Back to School Measles/MMR

Measles continues to circulate across England with all regions having cases or outbreaks. All children returning to school after a summer break without being up to date with their MMR vaccinations are at risk of catching measles in their classroom from an infected classmate.

What it is

Over 102,000 children starting primary school in England are at risk of catching measles

With millions of children across the country going back to school this week, NHS England is urging parents to check that their children are up to date with their MMR (Measles, Mumps and Rubella) vaccinations in the wake of measles cases rising across the country.

Childhood vaccination rates have fallen over the past ten years and this week statistics show that over 102,000 children aged four and five years old starting in reception are not protected against catching measles, mumps and rubella.

Measles is highly infectious and if left unvaccinated nine out of ten children in a classroom can catch the disease if just one child is infectious.

If you are unsure if you or your child are up to date, check your child's red book or GP records and make an appointment to catch up any missed doses.

For more information see NHS vaccinations and when to have them on the NHS website.

Answers to some common questions about measles and the MMR vaccine

Why are we seeing these outbreaks of measles?

Measles is a highly infectious disease, spreading quickly from person to person, especially in schools. A child with measles will infect almost all unprotected children they have contact with. Although we have high rates of vaccination in the UK, the levels dropped some years ago when the MMR vaccine was mistakenly associated with autism. This led to some babies not being vaccinated and so measles is spreading rapidly among these children now they are older.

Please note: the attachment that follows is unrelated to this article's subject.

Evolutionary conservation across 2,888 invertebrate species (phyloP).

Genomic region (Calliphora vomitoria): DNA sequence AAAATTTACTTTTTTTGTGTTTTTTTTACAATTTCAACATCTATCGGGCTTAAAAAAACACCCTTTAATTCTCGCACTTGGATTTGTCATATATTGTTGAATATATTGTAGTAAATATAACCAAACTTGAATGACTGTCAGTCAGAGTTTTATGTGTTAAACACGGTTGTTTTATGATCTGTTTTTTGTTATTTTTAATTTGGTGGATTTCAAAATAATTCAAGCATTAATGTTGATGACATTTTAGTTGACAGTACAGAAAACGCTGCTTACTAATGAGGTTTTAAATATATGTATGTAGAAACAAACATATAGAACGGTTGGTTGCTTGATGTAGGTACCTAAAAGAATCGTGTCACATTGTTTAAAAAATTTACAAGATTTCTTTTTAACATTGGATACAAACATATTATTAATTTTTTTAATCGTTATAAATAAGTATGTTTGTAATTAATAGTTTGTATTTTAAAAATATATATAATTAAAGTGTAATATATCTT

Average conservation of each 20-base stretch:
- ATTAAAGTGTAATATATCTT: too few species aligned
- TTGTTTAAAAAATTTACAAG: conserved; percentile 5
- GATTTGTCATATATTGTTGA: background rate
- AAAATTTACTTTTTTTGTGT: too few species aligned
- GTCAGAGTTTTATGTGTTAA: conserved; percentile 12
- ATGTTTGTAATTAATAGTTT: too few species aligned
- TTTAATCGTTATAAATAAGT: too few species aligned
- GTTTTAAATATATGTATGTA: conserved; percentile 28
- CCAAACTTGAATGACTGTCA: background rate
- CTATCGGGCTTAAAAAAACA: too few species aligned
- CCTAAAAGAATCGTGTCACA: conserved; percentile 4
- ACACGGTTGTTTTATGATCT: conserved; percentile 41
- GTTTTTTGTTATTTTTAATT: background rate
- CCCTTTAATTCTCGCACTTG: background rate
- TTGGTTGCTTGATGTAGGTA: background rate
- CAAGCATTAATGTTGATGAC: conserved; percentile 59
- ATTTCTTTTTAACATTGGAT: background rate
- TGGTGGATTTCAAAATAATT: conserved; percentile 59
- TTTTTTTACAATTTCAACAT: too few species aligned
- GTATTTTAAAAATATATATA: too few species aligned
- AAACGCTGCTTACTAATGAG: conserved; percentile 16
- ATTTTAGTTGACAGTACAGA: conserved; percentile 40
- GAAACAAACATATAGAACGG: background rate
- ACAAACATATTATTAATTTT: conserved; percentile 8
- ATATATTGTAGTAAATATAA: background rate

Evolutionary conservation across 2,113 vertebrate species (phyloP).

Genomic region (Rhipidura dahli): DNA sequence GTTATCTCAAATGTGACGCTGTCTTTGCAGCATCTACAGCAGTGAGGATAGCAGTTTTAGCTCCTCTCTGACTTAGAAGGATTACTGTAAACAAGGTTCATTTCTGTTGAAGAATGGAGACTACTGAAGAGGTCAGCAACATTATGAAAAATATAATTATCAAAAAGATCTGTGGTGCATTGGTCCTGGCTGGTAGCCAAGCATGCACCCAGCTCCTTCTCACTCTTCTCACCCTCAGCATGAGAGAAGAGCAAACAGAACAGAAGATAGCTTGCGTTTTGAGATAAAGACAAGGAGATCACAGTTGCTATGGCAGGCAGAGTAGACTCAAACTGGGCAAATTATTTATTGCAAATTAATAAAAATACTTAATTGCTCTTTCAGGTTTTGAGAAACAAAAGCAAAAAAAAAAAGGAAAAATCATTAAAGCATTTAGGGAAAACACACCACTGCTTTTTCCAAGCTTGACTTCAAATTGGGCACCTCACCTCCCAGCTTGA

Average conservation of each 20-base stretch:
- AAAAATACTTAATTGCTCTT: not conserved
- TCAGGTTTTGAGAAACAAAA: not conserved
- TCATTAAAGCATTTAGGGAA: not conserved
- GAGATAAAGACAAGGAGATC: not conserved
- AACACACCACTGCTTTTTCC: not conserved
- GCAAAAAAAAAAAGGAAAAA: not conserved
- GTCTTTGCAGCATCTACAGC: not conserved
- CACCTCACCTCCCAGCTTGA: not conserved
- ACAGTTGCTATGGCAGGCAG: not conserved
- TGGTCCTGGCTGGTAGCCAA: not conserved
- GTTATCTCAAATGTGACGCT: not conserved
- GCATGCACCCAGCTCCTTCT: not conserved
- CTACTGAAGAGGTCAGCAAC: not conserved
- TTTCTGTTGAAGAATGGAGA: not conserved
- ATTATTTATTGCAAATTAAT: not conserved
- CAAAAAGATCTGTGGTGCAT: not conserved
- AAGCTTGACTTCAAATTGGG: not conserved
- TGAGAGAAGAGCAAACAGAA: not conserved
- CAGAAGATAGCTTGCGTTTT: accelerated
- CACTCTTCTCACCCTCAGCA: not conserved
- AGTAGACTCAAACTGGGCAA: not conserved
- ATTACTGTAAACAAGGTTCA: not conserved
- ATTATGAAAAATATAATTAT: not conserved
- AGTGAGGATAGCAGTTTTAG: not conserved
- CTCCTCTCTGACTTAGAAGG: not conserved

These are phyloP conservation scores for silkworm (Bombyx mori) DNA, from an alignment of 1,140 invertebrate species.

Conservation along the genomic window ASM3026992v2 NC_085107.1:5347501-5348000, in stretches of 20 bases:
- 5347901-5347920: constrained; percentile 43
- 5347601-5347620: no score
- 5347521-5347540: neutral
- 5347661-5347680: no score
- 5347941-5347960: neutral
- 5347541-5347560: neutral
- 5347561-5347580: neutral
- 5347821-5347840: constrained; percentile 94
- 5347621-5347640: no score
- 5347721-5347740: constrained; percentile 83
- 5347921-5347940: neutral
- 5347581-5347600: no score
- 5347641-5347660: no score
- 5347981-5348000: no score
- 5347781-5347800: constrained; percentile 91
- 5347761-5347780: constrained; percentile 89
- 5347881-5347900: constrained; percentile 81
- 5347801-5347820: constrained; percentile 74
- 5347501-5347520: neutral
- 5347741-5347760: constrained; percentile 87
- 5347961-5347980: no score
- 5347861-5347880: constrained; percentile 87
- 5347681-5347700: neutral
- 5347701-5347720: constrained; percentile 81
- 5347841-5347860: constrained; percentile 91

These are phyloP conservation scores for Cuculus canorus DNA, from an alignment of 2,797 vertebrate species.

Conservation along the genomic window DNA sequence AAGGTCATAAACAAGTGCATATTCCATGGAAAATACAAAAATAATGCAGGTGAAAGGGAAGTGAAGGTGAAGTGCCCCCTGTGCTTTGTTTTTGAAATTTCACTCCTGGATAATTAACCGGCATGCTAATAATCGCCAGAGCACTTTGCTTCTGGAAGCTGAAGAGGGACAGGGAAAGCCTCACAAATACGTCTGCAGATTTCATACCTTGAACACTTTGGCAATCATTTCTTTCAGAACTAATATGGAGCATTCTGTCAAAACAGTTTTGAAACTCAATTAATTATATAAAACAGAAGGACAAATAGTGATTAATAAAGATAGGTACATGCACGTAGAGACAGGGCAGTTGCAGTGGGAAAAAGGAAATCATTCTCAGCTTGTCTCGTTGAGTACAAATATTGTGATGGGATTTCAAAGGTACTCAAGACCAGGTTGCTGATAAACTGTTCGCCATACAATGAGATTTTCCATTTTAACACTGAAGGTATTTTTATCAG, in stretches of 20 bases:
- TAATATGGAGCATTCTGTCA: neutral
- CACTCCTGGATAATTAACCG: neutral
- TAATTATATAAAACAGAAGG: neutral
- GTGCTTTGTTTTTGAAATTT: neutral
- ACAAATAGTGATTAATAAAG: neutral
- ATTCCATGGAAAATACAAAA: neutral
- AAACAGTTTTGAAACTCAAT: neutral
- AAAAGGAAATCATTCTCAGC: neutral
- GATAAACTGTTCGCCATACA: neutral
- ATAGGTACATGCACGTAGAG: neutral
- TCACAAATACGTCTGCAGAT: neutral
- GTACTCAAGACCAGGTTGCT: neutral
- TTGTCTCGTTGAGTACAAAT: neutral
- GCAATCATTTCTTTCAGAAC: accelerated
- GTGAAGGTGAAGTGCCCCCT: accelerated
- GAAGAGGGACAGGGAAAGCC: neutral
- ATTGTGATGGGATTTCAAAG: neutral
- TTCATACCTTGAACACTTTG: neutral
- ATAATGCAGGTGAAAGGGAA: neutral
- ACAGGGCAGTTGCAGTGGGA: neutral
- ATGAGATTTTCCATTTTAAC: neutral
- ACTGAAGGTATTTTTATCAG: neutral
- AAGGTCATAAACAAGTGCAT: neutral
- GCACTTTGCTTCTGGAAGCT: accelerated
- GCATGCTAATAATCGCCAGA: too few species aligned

Because of the scare some years ago, I gave my child a single measles vaccination, can they have the two doses of MMR?

Yes it is recommended your child has two doses of MMR. You will also be protecting them against rubella and mumps.

When are the MMR vaccinations usually given?

The best times are between 12 and 13 months of age and again at three years and four months, with one dose on each occasion. But, if your child was not vaccinated then, they can be vaccinated at any age with two doses one month apart. 

Will there be any side effects to the vaccination?

Your child may get the symptoms of measles, mumps and rubella for up to six weeks after the vaccination but in a very much milder form. This proves that the vaccine is working and your child is building up resistance to future contact with the viruses that cause the three diseases. Not all children show these symptoms but that doesn’t mean the vaccine is not working.

Should parents in outbreak areas get vaccinated against measles?

As with many diseases, once you have had measles, you do not catch it again because you have built up a natural resistance to it. So, if you have had measles or two doses of MMR vaccine you do not need to get vaccinated now.

Back in 1994, a large part of the population aged 5 to 16 was immunised against measles and rubella so people in this age group are almost certainly immune and therefore they too do not need to get vaccinated now.

For more information about measles and MMR see the NHS website.

Useful links

Social Media Handles


Facebook account: @NHSWebsite

Twitter account:@NHSuk

Instagram account: @NHS

NHS England

Facebook account: @NHSEngland

Twitter account:@nhsengland

Instagram account: @nhsengland

Department of Health and Social Care

Facebook account: @DHSCgovuk

Twitter account: @DHSCgovuk

UK Health Security Agency

Facebook account: @UKHealthSecurityAgency

Twitter account: @UKHSA

Web links

NHS vaccination schedule on the NHS website

Quarterly Childhood Vaccination Coverage 2022 – 2023 on the GOV.UK website

MMR Shared Learning, Inequalities & Innovation -Vaccinations and Screening on the Future NHS Collaboration website

Page last reviewed: 15/11/2023